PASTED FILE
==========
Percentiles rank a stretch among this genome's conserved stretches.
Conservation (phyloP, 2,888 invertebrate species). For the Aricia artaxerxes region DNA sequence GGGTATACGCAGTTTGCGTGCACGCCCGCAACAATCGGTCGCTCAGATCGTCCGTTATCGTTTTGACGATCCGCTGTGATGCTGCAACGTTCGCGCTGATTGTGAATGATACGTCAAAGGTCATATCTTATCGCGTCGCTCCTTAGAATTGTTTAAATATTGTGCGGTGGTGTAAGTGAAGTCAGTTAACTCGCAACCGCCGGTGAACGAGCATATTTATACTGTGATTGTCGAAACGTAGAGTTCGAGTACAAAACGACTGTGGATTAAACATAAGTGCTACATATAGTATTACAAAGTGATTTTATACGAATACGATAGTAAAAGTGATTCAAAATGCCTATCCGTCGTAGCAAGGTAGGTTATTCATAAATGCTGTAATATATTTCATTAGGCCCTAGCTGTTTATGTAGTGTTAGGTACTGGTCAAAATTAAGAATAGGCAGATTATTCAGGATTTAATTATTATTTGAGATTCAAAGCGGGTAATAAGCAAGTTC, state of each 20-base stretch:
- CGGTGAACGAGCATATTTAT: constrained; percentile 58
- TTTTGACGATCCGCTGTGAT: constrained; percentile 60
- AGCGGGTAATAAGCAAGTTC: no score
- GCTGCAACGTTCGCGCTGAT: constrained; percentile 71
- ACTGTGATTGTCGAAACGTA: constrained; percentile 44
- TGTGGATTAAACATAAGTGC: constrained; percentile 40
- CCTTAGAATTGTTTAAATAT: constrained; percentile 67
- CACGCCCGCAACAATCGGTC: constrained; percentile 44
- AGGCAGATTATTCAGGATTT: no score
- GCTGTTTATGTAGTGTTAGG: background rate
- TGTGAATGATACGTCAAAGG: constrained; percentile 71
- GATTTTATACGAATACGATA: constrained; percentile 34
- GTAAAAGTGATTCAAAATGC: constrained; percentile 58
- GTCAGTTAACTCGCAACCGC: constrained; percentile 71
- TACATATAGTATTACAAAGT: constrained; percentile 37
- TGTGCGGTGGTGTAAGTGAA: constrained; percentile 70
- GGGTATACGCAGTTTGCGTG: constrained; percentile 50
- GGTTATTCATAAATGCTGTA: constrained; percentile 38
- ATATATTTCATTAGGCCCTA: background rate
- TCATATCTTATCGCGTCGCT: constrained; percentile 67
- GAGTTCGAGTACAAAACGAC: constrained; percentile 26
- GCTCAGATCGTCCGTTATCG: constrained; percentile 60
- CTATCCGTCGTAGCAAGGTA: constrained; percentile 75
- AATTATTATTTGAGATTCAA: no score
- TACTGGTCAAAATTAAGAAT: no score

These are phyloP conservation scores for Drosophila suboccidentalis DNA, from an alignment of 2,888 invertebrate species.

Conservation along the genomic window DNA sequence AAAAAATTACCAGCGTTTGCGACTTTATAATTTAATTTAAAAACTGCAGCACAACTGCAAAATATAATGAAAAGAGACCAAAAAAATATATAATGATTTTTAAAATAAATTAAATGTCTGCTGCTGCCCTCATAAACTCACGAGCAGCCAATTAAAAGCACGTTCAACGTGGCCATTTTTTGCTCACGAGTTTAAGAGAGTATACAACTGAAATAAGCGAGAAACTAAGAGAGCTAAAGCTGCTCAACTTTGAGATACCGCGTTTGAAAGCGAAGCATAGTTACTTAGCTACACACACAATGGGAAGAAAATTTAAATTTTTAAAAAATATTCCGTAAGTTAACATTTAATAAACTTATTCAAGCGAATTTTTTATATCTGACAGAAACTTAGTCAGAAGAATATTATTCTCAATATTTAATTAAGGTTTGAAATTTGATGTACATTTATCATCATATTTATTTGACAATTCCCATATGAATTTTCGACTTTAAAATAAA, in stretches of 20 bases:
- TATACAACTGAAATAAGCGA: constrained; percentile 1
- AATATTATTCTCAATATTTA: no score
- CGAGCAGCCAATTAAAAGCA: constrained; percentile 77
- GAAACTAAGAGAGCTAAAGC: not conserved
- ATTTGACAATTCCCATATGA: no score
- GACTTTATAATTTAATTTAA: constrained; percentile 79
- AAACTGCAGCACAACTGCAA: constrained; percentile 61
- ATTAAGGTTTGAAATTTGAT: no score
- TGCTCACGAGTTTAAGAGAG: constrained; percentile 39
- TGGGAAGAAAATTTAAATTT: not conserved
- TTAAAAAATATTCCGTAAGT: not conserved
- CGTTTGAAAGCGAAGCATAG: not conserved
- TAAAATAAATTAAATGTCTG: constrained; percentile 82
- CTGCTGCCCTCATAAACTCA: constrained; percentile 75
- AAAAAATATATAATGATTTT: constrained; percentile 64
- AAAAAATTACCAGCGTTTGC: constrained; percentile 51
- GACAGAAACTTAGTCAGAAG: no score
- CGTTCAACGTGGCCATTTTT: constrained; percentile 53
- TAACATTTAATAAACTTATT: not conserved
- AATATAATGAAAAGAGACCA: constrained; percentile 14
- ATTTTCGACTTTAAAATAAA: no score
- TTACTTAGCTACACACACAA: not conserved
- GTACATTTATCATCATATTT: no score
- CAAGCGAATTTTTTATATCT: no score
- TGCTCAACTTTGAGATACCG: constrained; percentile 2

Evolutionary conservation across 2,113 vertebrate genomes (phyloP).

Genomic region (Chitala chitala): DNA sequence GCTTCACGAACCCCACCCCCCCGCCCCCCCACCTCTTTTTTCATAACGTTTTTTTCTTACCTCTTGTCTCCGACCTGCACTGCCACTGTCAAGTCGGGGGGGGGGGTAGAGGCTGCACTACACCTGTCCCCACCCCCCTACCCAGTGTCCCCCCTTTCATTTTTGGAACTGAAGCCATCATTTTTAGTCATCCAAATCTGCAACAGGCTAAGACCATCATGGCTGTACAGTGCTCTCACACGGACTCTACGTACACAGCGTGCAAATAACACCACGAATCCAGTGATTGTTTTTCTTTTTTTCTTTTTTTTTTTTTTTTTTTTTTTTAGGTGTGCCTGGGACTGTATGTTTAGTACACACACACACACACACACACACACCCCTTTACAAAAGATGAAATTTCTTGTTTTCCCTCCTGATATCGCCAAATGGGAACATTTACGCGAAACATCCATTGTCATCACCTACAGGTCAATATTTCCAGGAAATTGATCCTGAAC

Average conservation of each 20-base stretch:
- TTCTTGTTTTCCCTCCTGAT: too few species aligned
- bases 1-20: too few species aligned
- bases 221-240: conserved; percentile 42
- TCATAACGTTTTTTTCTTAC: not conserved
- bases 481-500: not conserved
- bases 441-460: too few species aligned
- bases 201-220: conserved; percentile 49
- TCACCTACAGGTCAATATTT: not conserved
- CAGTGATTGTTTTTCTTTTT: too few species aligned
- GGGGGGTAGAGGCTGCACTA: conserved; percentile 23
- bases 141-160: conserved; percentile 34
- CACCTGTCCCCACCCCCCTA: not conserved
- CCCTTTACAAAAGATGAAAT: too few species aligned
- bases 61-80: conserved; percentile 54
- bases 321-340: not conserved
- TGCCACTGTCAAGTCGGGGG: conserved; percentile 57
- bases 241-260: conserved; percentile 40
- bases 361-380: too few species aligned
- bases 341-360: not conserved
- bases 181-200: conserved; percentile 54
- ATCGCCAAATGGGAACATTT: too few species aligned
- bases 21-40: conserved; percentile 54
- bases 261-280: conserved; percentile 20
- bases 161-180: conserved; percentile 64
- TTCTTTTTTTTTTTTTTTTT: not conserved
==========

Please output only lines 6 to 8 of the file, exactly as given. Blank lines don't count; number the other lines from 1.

- GCTGCAACGTTCGCGCTGAT: constrained; percentile 71
- ACTGTGATTGTCGAAACGTA: constrained; percentile 44
- TGTGGATTAAACATAAGTGC: constrained; percentile 40